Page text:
Eating according to the Mediterranean diet may help preserve memory and reduce the risk of dementia. Two of the most common causes of dementia are Alzheimer’s disease and vascular dementia, or damage to blood vessels that restrict blood flow to the brain.

Inflammation in the brain may also play a role. It can lead to the buildup of certain proteins, which block the signals between neurons and other communication pathways, and it can cause the death of brain cells. However, these changes happen gradually over many years, and, fortunately, some of them can be slowed or prevented through lifestyle.

Researchers in a Journal of the American Geriatrics Society study observed that Americans in their 60s and 70s who followed a mainly Mediterranean-style diet had a 35 percent decrease in the risk of cognitive impairment, specifically in long-term and short-term memory and attention.

In a clinical study in the Journal of the American Medical Association, researchers reported that people who ate according to the Mediterranean diet improved their cognitive function, including scores in memory and executive function (planning, focusing).

To make it easier to incorporate the Med diet into your daily lifestyle, we recommend several strategies:

Eat spices, herbs, and seeds daily

Spices, herbs, and seeds contain bioactive phytochemicals with antioxidant and anti-inflammatory properties. You may have heard of free radicals, which are unstable molecules that cause damaging chemical reactions in the body. The bioactive components in many spices help stabilize those free radicals and neutralize their damaging effects. Here are just a few highlights on exciting research:

  • Sesame. Researchers conducting animal tests using sesamol, the active ingredient in sesame seeds, found improvements in behavioral memory tests and in some cognitive impairments, potentially from reduced brain plaque.
  • Turmeric contains curcumin, which can reduce and even correct oxidative stress, the imbalance of free radicals in the body. Some research (both animal and epidemiological studies) on turmeric has shown promise for combating Alzheimer’s. Turmeric may even help antidepressants work better.
  • Ginger is anti-inflammatory and protective for the brain. In animal studies, ginger has been found to help protect against age-related cognitive decline and Alzheimer’s-like changes in behavior. A high dose of ginger extract was shown to help women do better on tests of reaction time and working memory.
  • Cinnamon is high in the formidable bioactive cinnamaldehyde. This component may help protect against some of the changes in brain structure that occur with neurodegenerative diseases like Parkinson’s and Alzheimer’s, although more research is needed.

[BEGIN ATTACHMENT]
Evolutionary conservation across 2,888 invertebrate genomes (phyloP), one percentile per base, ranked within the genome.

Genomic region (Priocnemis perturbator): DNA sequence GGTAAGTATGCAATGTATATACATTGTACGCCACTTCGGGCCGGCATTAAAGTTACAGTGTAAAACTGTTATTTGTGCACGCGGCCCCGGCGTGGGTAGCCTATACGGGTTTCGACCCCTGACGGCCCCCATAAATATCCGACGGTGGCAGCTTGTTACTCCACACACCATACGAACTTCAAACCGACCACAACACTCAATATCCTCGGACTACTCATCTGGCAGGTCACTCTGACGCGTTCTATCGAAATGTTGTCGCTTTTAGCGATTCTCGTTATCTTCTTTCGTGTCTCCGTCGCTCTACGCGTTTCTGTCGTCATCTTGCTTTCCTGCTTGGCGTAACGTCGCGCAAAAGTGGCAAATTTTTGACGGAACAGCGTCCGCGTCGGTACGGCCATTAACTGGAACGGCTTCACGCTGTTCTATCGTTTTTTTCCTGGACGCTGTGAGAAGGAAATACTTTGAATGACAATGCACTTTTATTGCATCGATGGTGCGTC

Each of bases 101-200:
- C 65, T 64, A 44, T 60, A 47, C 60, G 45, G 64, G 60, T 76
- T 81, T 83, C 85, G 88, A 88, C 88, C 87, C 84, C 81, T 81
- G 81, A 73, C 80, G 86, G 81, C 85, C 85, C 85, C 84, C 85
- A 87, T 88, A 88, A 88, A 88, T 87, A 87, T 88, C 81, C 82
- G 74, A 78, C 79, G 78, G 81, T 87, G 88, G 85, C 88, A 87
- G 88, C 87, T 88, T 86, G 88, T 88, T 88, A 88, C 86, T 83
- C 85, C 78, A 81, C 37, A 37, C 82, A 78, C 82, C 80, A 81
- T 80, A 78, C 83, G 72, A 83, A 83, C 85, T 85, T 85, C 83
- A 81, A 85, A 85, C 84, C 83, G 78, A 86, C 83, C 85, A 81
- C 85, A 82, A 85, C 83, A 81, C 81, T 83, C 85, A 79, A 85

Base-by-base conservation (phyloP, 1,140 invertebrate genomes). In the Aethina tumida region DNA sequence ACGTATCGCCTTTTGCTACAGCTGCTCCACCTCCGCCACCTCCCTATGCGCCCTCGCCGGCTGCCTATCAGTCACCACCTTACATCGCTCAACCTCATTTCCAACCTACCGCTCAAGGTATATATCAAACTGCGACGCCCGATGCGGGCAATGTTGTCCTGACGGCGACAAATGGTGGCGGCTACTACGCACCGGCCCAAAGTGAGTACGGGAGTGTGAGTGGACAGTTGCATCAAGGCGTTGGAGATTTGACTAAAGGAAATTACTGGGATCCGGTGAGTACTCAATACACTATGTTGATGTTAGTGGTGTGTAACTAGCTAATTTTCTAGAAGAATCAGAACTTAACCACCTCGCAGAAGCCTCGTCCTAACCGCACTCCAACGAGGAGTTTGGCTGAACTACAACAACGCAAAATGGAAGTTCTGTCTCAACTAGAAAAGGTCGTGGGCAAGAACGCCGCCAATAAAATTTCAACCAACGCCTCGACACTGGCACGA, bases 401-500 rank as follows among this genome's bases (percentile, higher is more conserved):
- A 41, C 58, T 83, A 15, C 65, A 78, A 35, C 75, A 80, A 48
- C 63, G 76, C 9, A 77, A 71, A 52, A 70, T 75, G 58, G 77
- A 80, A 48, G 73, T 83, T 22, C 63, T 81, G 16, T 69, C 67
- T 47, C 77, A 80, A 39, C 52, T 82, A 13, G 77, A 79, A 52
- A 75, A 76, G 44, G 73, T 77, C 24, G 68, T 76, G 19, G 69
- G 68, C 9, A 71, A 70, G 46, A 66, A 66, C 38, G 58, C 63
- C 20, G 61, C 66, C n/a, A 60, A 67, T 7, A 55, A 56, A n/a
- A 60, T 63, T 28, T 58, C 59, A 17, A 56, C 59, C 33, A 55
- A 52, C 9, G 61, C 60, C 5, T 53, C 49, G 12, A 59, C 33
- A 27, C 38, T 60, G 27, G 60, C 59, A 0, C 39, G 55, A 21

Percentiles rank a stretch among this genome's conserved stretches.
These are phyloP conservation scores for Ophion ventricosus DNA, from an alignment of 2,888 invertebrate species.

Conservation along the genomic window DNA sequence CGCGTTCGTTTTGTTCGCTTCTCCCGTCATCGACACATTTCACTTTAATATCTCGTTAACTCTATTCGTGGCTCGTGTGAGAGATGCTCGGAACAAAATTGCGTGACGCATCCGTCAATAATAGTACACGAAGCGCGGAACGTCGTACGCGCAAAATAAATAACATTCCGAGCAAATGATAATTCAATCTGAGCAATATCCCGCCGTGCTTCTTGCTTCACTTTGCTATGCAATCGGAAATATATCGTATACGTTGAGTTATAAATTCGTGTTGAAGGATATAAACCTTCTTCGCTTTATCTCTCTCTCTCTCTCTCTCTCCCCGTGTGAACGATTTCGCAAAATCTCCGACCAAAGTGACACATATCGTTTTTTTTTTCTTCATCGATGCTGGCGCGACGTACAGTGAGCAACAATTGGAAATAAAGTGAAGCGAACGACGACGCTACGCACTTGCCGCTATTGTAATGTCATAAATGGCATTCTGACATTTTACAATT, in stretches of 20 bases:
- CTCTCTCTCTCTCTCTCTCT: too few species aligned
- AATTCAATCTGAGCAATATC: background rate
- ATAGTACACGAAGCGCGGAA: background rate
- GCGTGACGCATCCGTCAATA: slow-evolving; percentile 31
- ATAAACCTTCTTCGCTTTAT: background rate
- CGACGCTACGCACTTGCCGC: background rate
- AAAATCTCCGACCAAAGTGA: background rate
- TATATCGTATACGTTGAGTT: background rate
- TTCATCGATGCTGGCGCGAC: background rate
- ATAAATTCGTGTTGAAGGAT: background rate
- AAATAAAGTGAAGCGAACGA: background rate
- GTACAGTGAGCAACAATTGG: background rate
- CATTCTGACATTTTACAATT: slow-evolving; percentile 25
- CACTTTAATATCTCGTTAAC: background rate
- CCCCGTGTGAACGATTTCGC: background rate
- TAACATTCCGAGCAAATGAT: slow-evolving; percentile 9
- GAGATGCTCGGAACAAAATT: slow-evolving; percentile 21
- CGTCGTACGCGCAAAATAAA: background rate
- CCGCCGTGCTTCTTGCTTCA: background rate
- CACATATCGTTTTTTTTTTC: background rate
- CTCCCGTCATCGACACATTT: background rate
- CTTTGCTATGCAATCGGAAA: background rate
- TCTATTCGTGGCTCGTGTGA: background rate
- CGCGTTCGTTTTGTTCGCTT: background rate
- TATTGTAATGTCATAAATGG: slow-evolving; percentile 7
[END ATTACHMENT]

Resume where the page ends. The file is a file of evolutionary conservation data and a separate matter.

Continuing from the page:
• Chili peppers. Chili peppers are actually fruits, and the capsaicin content of hot chili peppers makes them potent protectors of brain health. Some researchers have even suggested that people at risk for Alzheimer’s disease should supplement with capsaicin daily to potentially stave off some of the effects of the disease. In animal studies, capsaicin has reduced the blood levels of certain Alzheimer’s markers and even reversed cognitive decline. In a clinical study involving people over 40, capsaicin was associated with better cognition and also lower Alzheimer’s blood biomarkers. Along with capsaicin, chilis are high in vitamin C, which may help with brain cell protection, growth, and function.
  • Herbs. Researchers have found that fresh and even dried herbs—including basil, cilantro (also known as coriander), dill, mint, parsley, rosemary, sage, and tarragon—are rich sources of anti-
    inflammatory phytochemicals called carotenoids.

To preserve maximum antioxidant content, flavor, and aroma, we suggest buying some spices—like nutmeg, coriander, caraway, and cumin—in their whole, not ground, form. Smaller, softer seeds, like cumin and caraway, can be used whole in recipes. You can also grind them yourself in a mortar and pestle or an electric spice grinder (peppercorns) or grate with a microplane (whole nutmeg). When they are ground and then stored, spices and seeds can oxidize (losing antioxidant potential) and lose aroma. That said, the spices we use daily, like cinnamon and cumin, we also buy ground for convenience. (If spices have lost their aroma, simply use more in a recipe.)

Use extra-virgin olive oil daily

Use extra-virgin olive oil as your main fat daily. It’s a strong inflammation fighter and is rich in plant phenolic compounds that may counter oxidation in the brain. Associations between olive oil and cognitive health have been appearing in research journals for the last several decades. In one large randomized controlled study in Spain, researchers found that those following a Mediterranean diet and using 1 liter (about 4 cups) of olive oil per household per week was associated with better cognitive function after about six years, and also lower incidence of cognitive impairment or dementia.